President Obama's decision to reject the fast-tracking of an extension of the Keystone XL oil pipeline from Canada's oil sands to US refineries near the Gulf of Mexico wasn't unexpected. What surprises me is that so few appear to have understood why he took that action. I planned to write about it tonight, but Warren Meyer of Coyote Blog beat me to the punch. He's done a much better job than I could in his latest column for Forbes. Here's an excerpt.
The Keystone XL pipeline would have single-handedly carried more energy to the United States than the sum of all the green energy projects funded by the Obama Administration. And it would have done so entirely with private funds rather than the Administrations increasingly ill-fated and ham-handed attempts at venture capitalism with taxpayer funds. The fact of the matter is that, for the foreseeable future, opposing fossil fuels is equivalent to opposing energy use.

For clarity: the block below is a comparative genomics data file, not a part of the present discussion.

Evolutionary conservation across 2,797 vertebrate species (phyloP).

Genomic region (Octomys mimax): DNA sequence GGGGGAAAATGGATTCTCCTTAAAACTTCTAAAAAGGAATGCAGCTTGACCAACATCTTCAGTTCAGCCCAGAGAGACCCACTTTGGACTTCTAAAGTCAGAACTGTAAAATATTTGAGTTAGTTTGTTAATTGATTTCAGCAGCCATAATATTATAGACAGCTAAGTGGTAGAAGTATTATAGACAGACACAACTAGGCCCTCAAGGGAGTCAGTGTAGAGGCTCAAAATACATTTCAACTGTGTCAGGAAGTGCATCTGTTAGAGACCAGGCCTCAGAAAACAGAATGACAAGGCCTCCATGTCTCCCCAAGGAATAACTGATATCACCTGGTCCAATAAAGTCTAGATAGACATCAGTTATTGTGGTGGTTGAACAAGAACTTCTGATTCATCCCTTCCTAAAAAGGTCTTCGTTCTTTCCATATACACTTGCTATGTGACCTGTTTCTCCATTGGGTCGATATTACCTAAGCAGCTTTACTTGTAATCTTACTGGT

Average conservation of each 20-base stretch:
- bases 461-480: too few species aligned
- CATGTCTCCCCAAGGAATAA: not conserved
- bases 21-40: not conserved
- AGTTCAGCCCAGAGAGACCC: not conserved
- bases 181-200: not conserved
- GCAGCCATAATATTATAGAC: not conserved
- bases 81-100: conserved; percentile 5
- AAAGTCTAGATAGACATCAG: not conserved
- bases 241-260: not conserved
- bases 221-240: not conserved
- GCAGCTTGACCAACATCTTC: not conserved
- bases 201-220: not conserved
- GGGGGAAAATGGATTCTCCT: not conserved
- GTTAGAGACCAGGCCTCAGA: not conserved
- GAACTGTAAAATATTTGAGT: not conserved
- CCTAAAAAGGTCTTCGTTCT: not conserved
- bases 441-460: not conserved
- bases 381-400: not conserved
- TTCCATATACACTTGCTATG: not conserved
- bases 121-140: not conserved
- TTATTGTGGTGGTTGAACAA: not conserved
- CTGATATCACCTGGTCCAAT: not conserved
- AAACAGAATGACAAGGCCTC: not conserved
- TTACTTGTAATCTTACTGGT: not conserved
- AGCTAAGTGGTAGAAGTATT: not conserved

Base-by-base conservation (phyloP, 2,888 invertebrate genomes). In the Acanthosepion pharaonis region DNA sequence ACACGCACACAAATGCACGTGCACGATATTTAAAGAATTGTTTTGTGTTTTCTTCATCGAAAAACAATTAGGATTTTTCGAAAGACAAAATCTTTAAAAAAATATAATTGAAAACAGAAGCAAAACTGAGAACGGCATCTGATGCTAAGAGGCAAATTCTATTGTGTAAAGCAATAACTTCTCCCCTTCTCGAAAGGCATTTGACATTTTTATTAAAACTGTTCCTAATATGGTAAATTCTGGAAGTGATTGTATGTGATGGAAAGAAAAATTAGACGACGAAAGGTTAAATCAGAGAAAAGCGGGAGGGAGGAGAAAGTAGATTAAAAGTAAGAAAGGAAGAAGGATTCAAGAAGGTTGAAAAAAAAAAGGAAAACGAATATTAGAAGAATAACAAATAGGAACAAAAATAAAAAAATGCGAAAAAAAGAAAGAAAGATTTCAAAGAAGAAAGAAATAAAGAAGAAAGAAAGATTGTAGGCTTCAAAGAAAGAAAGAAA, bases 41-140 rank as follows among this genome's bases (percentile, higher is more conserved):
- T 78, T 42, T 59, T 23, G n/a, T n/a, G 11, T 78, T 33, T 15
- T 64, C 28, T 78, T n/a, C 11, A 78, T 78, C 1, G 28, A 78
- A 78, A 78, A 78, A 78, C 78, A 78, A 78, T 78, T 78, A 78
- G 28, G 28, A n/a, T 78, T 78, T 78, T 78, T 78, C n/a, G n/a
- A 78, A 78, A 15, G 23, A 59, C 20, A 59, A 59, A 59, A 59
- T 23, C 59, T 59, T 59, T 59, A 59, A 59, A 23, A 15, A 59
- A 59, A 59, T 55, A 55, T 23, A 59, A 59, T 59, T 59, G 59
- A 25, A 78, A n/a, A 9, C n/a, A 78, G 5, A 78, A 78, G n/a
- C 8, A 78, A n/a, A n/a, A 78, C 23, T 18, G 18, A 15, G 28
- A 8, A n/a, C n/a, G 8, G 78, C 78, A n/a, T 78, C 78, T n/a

The Keystone decision only makes sense in the context of a general push to limit energy supply and roll back our industrial economy and all its amazing gifts. Part and parcel of this same effort has been the growing opposition to natural gas fracking.
. . .
Both the opposition to the pipeline and fracking share a quasi-irrational (“I’m blogging against the modern economy from my iPhone”), almost aesthetic distaste for energy production, the modern industrial economy, and capitalism itself.
. . .
Does anyone doubt that had this exact same route been for high speed rail, rather than a pipeline, it would already have been approved and President Obama likely would have been proposing to throw a pile of taxpayer money at it to boot? This despite the fact that high-speed rail almost certainly has more environmental negatives than an underground pipeline. The route has always been a red herring — the real goal is reducing energy supply.
There's more at the link. A very clear exposition, I think, and one with which I fully agree.
Remember in November!